Transunion and Equifax are right on the ball when it comes to updating credit info; Equifax is EXTREMELY slow when it comes to correcting inaccuracies. I once disputed some information in my credit file. Even after the result was updated, it still said that “The consumer disputes this account information.”- which I no longer did. Since it said this (only on my Equifax “file”) I was denied a mortgage loan, and someone else bought the house that I wanted to buy. Equifax’s incompetence is to blame for my missing out on the deal of a life time. An institution so inept should not be in charge of judging people’s creditworthiness. I’d love if they were removed from the credit scoring equation, since thy are ENTIRELY ignorant and useless.

  9. Virginia says:

    Where did my mortgage account go?

    I periodically check my credit score and report across all three credit reporting agencies.

    After looking at a recent report, I noticed a statement that read:

    “There is insufficient information about mortgage accounts. You either have no mortgage accounts, or there is insufficient information about mortgage accounts, in your credit file. People without mortgage accounts or those who do not have sufficient information about mortgage accounts are considered riskier by lenders. It is important to have various types of credit that are held in good standing in your credit file, including mortgage accounts.”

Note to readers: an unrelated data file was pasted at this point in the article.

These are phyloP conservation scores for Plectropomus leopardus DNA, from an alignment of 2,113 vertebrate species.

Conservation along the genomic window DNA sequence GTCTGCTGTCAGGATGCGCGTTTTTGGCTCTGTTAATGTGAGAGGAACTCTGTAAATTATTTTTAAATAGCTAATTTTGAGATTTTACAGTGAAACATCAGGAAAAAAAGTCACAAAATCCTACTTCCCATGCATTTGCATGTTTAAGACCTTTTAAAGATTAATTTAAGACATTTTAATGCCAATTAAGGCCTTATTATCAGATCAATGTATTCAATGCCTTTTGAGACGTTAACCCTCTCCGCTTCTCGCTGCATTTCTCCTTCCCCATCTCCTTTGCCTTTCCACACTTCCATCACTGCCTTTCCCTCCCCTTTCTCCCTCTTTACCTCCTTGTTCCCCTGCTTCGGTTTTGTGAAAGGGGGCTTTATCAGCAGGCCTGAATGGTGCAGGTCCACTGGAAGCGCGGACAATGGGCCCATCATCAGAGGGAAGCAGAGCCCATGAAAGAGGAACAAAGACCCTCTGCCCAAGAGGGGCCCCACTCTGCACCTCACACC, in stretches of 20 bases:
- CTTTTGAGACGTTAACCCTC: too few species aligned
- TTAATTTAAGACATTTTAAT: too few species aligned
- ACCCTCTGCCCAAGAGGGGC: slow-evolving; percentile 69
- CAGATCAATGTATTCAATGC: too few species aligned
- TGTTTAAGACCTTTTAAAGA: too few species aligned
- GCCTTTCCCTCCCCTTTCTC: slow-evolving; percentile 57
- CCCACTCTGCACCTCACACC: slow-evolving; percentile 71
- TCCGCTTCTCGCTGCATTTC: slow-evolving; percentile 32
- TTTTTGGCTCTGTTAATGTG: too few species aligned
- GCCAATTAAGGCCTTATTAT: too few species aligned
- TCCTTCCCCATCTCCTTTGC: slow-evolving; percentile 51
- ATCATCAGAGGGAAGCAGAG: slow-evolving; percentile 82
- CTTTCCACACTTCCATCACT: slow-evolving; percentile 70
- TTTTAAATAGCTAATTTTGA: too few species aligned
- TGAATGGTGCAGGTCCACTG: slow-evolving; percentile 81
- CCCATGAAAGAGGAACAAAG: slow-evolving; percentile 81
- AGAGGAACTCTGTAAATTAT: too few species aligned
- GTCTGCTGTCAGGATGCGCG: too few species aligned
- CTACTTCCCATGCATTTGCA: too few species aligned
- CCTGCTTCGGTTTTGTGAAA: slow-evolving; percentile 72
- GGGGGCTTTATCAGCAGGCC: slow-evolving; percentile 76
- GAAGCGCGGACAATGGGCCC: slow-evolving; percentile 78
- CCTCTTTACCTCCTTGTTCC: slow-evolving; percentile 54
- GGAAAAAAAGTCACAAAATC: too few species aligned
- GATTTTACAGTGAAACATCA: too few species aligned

I took another look at the report, and sure enough, the mortgage account is no longer showing. On my January 2013, and on my September 2012, and on all credit reports since first taking on a mortgage in 2009, have all shown my mortgage account.

    So, sometime between January and April 2013, the mortgage account was removed from all three credit reporting agencies. But by whom?

    This is still an active, ongoing account and it concerns me that it is no longer visible. Even closed accounts stay on file for seven years.

    How does something like this happen?

    • EFX Moderator, EM says:

      Virginia, I’m sorry to hear about your troubles. Information on your credit report is collected by the lender and sent to the credit reporting agencies. It could be that your mortgage lender is reporting less information than they should to have it completely appear in your credit file. You could call them and let them know about this issue. If that doesn’t resolve it, you could also file a dispute. It’s often helpful to include additional information to support your claim, such as a credit report showing the mortgage information and a statement. Please let us know if you’re able to get this resolved. Thanks for posting.

  10. Marta says:

    what can I do if I disputed an incorrect information (online) and more than 30 days have passed. My dispute update still states “pending”?
    Thank you